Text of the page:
Natural gas in 1889 brought the first gas well drilled near the business district. This brought a boom with manufacturing to take the place of the mills. Glass factories and small engine factories led to plans to provide gas in homes for light and cooking. Then, as now, it was thought that this natural resource was inexhaustible, which it did not prove to be. The supply quickly dwindled, and the glass factories also disappeared. We might note, however, that the home of our member Tammy McKean, still uses gas from its own natural gas well.
With the end of the gas boom, population in Pendleton fell to 1,293 in 1910, and the figure have stayed between 2,000 and 2,500 until fairly recently. Stores and hotels which had been necessary in earlier years to accommodate the traveler on horseback were no longer needed. Pendleton was a far different community in the early 1900's than it had been in 1823; society had changed, and so had our church. There is some evidence that the 1839 building site on Water Street was later used as a skating rink and basketball court. We wonder what the Pendleton Society of the Methodist Episcopal Church of 1823 would have thought of that?
Chapter IX: The Merger
Now, by the time the 1905 church was built, the Methodist Episcopal Church was not the only church in Pendleton. Some years before, a group of Evangelical United Brethren residents of the community had established a church. While local records are not available, we know that this group built a red brick church on East High Street in 1902. Historically there was a close relationship between the Evangelicals, the United Brethren, and the Methodists. These groups favored revivals, camp meetings, and the experience of conversion. It was expected that both members and preachers would be seriously committed to the faith. Preachers were to possess a sound conversion, a divine calling, and gifts and skills for an effective ministry. The deep commitment of the general membership was exhibited by their willingness to adhere to spiritual discipline and standards of conduct. Membership in the Church was serious business. There was no place for the "almost Christian.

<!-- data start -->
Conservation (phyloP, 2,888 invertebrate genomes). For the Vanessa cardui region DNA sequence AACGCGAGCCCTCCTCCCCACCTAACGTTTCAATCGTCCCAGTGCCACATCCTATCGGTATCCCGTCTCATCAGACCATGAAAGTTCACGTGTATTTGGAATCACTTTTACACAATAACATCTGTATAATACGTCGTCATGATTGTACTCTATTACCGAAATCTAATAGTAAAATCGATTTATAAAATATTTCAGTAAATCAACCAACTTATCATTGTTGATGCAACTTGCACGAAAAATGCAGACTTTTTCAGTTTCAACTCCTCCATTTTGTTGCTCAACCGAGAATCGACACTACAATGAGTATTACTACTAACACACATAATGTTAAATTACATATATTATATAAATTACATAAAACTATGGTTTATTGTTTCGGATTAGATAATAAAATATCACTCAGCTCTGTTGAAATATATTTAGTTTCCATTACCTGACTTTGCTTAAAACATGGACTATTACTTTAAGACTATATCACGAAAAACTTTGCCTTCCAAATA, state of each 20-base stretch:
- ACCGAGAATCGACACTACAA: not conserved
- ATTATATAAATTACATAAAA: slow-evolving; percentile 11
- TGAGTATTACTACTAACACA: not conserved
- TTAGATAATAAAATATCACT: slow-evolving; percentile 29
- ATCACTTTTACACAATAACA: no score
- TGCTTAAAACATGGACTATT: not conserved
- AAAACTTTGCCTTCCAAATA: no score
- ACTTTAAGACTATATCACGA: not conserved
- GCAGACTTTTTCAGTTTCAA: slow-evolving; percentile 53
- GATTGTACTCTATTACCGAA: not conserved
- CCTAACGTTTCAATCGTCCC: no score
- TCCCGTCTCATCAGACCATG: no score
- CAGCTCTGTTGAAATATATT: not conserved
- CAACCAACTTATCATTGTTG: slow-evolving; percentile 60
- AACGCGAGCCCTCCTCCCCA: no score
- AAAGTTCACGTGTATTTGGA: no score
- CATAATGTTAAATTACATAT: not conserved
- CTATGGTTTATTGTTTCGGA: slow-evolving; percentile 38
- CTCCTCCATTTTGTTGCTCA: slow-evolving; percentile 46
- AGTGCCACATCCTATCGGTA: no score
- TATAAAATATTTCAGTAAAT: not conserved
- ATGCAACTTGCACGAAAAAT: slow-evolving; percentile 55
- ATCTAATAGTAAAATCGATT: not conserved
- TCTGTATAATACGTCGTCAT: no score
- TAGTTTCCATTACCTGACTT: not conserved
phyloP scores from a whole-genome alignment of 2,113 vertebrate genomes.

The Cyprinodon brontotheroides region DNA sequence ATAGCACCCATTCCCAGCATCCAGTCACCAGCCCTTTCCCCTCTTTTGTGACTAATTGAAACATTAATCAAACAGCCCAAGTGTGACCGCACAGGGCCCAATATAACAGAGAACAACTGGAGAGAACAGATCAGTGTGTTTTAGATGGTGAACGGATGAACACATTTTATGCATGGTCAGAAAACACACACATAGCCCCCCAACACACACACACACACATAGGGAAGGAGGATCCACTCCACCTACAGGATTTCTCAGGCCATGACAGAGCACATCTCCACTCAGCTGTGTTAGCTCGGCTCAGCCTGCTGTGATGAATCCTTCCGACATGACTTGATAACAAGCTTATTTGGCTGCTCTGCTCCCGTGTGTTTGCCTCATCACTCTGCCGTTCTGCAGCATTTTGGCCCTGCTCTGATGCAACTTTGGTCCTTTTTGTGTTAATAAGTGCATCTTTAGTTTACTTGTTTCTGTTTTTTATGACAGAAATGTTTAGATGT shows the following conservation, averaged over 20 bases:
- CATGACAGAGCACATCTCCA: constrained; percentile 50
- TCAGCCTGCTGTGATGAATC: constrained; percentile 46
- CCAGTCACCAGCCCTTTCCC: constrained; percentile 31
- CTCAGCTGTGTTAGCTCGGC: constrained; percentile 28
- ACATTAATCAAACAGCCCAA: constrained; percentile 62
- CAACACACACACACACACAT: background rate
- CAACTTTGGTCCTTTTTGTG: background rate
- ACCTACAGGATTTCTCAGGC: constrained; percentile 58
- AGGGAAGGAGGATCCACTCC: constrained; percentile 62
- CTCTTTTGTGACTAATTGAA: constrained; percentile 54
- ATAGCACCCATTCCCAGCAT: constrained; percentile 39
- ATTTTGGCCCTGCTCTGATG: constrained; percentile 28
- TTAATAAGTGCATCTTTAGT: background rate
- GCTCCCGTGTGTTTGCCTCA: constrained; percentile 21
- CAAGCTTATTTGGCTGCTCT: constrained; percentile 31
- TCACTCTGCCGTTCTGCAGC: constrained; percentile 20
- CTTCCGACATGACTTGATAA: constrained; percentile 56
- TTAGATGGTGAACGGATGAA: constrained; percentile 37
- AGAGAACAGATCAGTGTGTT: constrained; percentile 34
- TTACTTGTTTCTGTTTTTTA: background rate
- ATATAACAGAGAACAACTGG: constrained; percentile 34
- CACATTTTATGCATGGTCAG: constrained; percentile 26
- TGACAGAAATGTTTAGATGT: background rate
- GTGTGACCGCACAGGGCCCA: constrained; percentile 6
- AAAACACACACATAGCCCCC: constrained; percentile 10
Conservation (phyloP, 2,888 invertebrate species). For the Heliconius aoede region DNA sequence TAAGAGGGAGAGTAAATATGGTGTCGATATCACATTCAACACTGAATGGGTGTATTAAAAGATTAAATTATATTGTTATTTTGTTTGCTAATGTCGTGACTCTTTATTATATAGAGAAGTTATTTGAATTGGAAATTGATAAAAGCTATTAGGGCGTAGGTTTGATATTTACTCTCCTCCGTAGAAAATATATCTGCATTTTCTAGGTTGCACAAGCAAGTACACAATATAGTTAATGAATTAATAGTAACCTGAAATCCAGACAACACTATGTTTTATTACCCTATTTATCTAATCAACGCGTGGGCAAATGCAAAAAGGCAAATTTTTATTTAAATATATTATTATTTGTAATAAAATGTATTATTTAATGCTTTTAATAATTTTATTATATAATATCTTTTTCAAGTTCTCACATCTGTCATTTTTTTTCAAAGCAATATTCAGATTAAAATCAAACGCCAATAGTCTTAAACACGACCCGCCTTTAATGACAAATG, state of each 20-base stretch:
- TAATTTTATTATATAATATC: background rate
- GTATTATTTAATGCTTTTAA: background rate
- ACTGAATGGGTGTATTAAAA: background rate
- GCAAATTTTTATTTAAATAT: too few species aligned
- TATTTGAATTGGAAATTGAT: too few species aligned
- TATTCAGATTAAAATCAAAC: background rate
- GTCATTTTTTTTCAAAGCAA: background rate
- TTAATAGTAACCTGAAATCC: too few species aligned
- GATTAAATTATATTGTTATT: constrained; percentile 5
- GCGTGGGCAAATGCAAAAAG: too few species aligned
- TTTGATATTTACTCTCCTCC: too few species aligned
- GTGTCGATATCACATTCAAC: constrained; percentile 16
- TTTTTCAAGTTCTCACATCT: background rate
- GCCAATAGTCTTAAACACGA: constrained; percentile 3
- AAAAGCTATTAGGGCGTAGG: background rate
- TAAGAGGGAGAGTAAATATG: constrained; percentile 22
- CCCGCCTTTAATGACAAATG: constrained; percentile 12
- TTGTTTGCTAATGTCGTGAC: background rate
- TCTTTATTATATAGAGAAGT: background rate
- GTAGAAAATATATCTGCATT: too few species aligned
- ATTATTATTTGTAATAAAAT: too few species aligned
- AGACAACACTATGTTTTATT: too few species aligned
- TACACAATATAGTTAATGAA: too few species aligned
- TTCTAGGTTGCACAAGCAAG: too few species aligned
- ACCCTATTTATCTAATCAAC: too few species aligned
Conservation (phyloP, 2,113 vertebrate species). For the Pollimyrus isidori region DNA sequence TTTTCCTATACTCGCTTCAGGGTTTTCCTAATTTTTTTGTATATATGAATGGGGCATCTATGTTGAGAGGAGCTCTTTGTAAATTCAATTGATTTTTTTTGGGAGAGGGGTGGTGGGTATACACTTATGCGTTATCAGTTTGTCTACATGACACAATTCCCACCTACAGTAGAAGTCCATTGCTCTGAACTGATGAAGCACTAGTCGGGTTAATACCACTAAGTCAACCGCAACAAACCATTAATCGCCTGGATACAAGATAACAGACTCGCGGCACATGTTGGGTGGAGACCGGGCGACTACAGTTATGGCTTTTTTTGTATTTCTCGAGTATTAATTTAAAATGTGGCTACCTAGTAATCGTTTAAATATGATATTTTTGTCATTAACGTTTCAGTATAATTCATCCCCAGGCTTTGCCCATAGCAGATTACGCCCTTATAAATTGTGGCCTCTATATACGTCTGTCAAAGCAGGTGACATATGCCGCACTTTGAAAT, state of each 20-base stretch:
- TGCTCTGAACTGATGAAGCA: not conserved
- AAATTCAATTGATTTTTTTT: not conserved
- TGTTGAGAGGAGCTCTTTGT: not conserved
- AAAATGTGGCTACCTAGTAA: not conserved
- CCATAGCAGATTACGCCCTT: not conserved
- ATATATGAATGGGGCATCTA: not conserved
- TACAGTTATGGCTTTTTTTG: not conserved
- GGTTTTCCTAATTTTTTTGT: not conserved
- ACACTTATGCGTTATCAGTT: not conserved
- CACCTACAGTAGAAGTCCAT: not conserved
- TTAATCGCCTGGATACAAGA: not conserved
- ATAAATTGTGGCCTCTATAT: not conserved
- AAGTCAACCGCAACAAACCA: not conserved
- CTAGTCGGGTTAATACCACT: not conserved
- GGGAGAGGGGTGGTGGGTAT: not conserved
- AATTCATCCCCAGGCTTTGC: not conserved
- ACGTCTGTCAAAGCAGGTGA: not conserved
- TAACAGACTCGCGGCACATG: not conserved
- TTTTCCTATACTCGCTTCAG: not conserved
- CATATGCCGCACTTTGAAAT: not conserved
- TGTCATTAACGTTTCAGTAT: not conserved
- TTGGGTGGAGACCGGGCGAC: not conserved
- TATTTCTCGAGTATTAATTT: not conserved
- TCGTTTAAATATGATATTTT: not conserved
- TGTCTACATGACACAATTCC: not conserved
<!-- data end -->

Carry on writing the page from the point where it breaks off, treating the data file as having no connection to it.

The United Brethren approved ordination for women in 1889, while full clergy rights for women were not granted Methodists until after the Methodist Episcopal Church and the Methodist Episcopal Church, South, put aside the bitterness of the Civil War and reunited in 1939. A merger in 1968 united the Evangelical United Brethren and the Methodist Episcopals into the United Methodists; however, 1968 was a really big year for this church, and that story comes later in our historical chronicle.
The next pastor about whom we have first-hand memories was J. W. Powell who served here from 1918 to 1927. We have several recollections of Reverend Powell. One of his daughters resided in a mobile home park in Bradenton, Florida, where so many Pendleton people winter; she told Joy Henderson that her father was instrumental in helping the Reformatory to locate here, and we provided the church facility for a large meeting where the plan was discussed. In that regard, the late Jane Walker told us she was a member of the Current Events Club at that time, and they voted against the location of the Reformatory in Pendleton. Mrs. Walker also remembered Rev. Powell coming to their home to visit her after the birth of her babies. Joy Henderson remembers that Reverend Powell supported and coached her for a state Oratorical Contest which she won. Helen Michael also remembers being in school with some of the Powell children.
Here are some remembrances our members related to us in 1984 regarding history of the church and its pastors within their lifetimes. Many of these memories have been recalled by ladies of the church, and accordingly several have to do with pastor's wives. For example, the late Jane Walker remembered that the wife of Rev. J. H. Palmer who served here from 1931 to 1933 always cooked liver in the oven for 3 or 4 hours. That doesn't have anything to do with the church, but it says something about the culture at the time.